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Egypt gets a bureaucrat as premier

Morsi appoints Hesham Kandil, an untested politician who now faces enormous challenges.

July 25, 2012|Jeffrey Fleishman and Reem Abdellatif
  • The appointment of Hesham Kandil, a former water minister, startled many Egyptians.
The appointment of Hesham Kandil, a former water minister, startled many… (Associated Press )

CAIRO — Egyptian President Mohamed Morsi surprised the nation Tuesday by naming an obscure bureaucrat as his new prime minister to form a government that probably will be held in check by military leaders during an unsteady transition to democracy.

The appointment of Hesham Kandil, water minister in the outgoing military-appointed Cabinet, kept with Morsi's vow that his prime minister would not come from the Muslim Brotherhood's political party. Morsi, who ran as a Brotherhood candidate, is under pressure from secularists and Christians not to choose a government dominated by Islamists.

But the untested Kandil faces enormous challenges. The country is beset by financial problems, sharpening political divisions and religious mistrust, and is under the tight grip of a cadre of generals, which controls legislative powers and has limited the authority of the president. The choice was a gamble for Morsi, whose credibility will hinge on how quickly Kandil's unity government can finesse political compromises and stem unemployment, inflation and low wages.

"Patience is required," Kandil said in a brief news conference. He said that the country's era of corruption had ended and that he would work to implement the economic and social goals of Morsi's so-called renaissance program.

For The Record
Los Angeles Times Thursday, July 26, 2012 Home Edition Main News Part A Page 4 News Desk 1 inches; 40 words Type of Material: Correction
Hesham Kandil: An article in the July 25 Section A about new Egyptian Prime Minister Hesham Kandil misidentified the university from which he received a doctorate in engineering. It is North Carolina State University, not the University of North Carolina.

The selection of Kandil, who was born in 1962 and is the youngest prime minister in Egyptian history, ended weeks of intrigue. Leading Islamist and liberal politicians have shied away from Morsi's overtures to fill government posts. It is unclear whether Kandil's association with the old Cabinet will taint him and whether the military will allow him to independently name ministers for defense, foreign affairs and the interior.

Like Morsi, who was sworn in as president last month, Kandil is a technocrat and a conservative Islamist. Both wear light beards and received doctorates in engineering in the United States, Morsi from USC and Kandil from the University of North Carolina. Kandil served as a senior water engineer in President Hosni Mubarak's government and was appointed minister of irrigation and water resources in 2011.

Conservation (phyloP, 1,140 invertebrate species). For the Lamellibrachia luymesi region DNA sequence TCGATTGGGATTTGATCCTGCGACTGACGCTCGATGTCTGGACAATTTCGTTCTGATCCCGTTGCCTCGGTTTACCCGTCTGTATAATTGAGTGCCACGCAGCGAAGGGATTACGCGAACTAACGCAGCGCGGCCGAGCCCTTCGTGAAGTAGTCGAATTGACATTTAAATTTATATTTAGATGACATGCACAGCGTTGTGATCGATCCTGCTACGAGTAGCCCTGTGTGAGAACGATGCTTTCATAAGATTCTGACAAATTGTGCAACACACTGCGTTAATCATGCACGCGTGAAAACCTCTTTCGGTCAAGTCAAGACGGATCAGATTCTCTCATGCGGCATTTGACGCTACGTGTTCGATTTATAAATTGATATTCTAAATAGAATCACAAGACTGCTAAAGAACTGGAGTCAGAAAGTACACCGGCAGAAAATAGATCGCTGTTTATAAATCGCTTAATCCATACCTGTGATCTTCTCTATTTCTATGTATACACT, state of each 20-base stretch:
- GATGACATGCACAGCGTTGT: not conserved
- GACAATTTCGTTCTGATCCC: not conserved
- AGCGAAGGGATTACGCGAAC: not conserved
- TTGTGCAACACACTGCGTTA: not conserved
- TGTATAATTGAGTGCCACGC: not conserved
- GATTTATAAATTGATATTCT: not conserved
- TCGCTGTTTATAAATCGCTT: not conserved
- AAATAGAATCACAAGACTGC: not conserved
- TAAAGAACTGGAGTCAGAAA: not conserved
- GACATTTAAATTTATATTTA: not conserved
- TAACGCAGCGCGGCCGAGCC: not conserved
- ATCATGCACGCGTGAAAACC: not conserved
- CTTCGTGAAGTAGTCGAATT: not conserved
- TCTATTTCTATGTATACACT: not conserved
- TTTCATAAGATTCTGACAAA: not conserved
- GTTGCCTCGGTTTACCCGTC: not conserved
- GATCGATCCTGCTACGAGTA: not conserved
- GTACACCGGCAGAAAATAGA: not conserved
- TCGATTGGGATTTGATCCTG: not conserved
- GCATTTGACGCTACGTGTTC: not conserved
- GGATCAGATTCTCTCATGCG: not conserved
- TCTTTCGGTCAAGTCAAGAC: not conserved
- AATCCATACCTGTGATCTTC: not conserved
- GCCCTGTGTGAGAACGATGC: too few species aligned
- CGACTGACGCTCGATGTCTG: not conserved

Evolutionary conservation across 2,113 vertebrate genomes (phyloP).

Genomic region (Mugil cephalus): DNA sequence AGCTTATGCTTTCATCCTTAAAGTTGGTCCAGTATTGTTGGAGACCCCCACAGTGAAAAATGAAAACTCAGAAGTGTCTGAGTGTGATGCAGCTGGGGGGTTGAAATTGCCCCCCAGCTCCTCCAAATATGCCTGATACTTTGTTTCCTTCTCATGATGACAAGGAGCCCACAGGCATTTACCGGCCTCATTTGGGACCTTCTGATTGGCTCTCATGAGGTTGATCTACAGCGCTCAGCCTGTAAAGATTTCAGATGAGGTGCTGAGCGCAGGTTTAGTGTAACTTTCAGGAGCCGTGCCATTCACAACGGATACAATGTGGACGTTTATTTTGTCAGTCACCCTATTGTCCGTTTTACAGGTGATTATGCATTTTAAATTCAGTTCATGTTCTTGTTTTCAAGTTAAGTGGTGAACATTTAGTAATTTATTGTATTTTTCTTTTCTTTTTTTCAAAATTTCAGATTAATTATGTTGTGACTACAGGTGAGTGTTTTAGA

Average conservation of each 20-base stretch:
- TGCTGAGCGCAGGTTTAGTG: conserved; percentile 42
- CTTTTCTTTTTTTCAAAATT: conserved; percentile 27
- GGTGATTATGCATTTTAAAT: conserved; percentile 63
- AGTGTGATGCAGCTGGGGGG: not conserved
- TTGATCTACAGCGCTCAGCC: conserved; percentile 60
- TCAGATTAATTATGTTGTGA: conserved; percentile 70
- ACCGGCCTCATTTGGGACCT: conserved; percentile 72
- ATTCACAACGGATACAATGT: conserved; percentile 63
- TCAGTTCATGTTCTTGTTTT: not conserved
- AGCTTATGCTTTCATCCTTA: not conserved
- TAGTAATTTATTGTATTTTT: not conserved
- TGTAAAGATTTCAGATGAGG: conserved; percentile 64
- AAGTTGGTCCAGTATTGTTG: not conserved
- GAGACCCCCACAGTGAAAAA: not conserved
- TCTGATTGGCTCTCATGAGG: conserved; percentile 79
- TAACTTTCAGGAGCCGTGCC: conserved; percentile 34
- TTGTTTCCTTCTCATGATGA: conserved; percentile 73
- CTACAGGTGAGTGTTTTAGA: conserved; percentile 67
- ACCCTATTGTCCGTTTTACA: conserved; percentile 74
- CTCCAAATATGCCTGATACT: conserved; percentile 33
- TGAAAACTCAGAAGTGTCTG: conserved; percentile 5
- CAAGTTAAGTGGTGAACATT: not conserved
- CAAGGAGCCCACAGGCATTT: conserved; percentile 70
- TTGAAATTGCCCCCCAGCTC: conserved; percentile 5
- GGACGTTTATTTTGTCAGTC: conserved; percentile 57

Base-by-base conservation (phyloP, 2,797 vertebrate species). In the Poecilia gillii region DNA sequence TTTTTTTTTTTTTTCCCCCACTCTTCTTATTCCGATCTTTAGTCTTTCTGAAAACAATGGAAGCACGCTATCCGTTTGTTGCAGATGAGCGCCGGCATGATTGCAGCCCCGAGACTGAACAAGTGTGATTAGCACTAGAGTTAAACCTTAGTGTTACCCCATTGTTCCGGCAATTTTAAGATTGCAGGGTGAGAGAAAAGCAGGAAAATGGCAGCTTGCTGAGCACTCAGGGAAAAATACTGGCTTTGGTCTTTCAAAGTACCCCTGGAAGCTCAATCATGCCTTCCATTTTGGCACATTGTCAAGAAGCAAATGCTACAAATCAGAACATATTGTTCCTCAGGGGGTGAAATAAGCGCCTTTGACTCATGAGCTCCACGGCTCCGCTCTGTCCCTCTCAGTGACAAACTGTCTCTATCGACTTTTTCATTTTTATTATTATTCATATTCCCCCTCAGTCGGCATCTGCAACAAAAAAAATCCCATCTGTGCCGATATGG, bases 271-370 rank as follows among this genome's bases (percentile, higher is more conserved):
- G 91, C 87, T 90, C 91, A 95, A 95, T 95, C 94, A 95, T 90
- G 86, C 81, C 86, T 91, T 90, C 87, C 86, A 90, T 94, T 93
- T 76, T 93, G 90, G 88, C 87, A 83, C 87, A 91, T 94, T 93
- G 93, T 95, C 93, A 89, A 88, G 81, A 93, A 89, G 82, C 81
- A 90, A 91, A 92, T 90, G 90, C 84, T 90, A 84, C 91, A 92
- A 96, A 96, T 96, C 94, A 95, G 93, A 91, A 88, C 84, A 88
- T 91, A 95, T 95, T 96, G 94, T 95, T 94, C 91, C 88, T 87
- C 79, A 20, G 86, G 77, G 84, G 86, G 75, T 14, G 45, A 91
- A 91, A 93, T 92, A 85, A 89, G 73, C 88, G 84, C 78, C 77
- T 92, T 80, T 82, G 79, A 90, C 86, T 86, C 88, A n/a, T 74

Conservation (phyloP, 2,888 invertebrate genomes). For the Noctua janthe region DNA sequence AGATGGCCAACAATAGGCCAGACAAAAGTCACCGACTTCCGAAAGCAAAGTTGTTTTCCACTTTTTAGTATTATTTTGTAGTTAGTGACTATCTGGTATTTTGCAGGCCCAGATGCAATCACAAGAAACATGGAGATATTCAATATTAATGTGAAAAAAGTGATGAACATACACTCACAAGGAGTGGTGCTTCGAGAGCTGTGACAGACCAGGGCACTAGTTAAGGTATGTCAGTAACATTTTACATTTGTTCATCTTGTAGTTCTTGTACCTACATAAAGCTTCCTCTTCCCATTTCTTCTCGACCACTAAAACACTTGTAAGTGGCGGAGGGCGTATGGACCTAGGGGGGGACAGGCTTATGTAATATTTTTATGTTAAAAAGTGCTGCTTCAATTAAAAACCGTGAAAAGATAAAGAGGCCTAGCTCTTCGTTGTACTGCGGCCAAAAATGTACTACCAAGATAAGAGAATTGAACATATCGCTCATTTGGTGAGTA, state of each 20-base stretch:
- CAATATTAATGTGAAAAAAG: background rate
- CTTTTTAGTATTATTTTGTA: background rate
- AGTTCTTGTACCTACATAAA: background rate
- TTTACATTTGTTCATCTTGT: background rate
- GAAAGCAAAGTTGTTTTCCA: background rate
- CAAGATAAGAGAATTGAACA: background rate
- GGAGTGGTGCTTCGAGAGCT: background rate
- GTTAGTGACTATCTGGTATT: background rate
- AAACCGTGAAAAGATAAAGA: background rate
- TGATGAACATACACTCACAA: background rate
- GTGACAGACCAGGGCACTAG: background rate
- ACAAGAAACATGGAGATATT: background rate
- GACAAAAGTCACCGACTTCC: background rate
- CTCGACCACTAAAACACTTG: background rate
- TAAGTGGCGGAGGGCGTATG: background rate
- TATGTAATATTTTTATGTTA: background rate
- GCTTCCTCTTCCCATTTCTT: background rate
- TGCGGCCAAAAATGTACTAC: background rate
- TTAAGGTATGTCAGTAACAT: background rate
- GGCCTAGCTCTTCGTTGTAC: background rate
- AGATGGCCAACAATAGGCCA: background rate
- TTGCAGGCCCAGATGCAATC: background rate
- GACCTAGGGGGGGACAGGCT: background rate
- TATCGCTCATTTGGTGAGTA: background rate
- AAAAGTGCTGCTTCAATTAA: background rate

Kandil's ascent startled, divided and angered the political elite.

"He is unknown in public life. He has no economic or political experience. He was simply a senior bureaucrat under the previous regime," Nabil Abdel Fattah, an advisor and analyst at Al Ahram Center for Political and Strategic Studies, said of Kandil. "Will he be able to deal with foreign and local businessmen or the country's troubled economy?"

Hisham Tawfiq, a board member at Egypt's stock exchange, said, "I have no idea who this new prime minister is. It was expected the president would appoint someone with economic experience, so this decision is a bit frustrating.... But we will have to wait and see."

Kandil accompanied Morsi to the recent African Union summit. The meeting was important to Cairo for restoring regional relations that had soured under Mubarak, especially with nations through which the Nile flows. Egypt holds the river's major water rights but is under pressure from Ethiopia and other countries that want larger shares for farming, electricity and development.

Kandil has worked with the African Development Bank and the Nile Basin Initiative, which outlines water rights and will be crucial in determining Egypt's future water supplies. But many analysts and politicians wondered whether he would be too pliable and lack the political savvy to navigate the country's more immediate threat: the military's political power.

"He is in my opinion a bit soft," said Alaa Ezz, secretary-general of the Federation of Egyptian Industries, who grew up with Kandil. "You need someone strong and aggressive in this position, to be respected by others. He might not be taken seriously."

Morsi has attempted to wrest power from the generals, who seized control of the country after Mubarak was toppled last year. They curtailed Morsi's duties and dissolved the Islamist-dominated parliament, stripping the president of a crucial ally. A court ruling on whether the army should cede more authority to Morsi is expected next week.

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jeffrey.fleishman@latimes.com

Abdellatif is a special correspondent.

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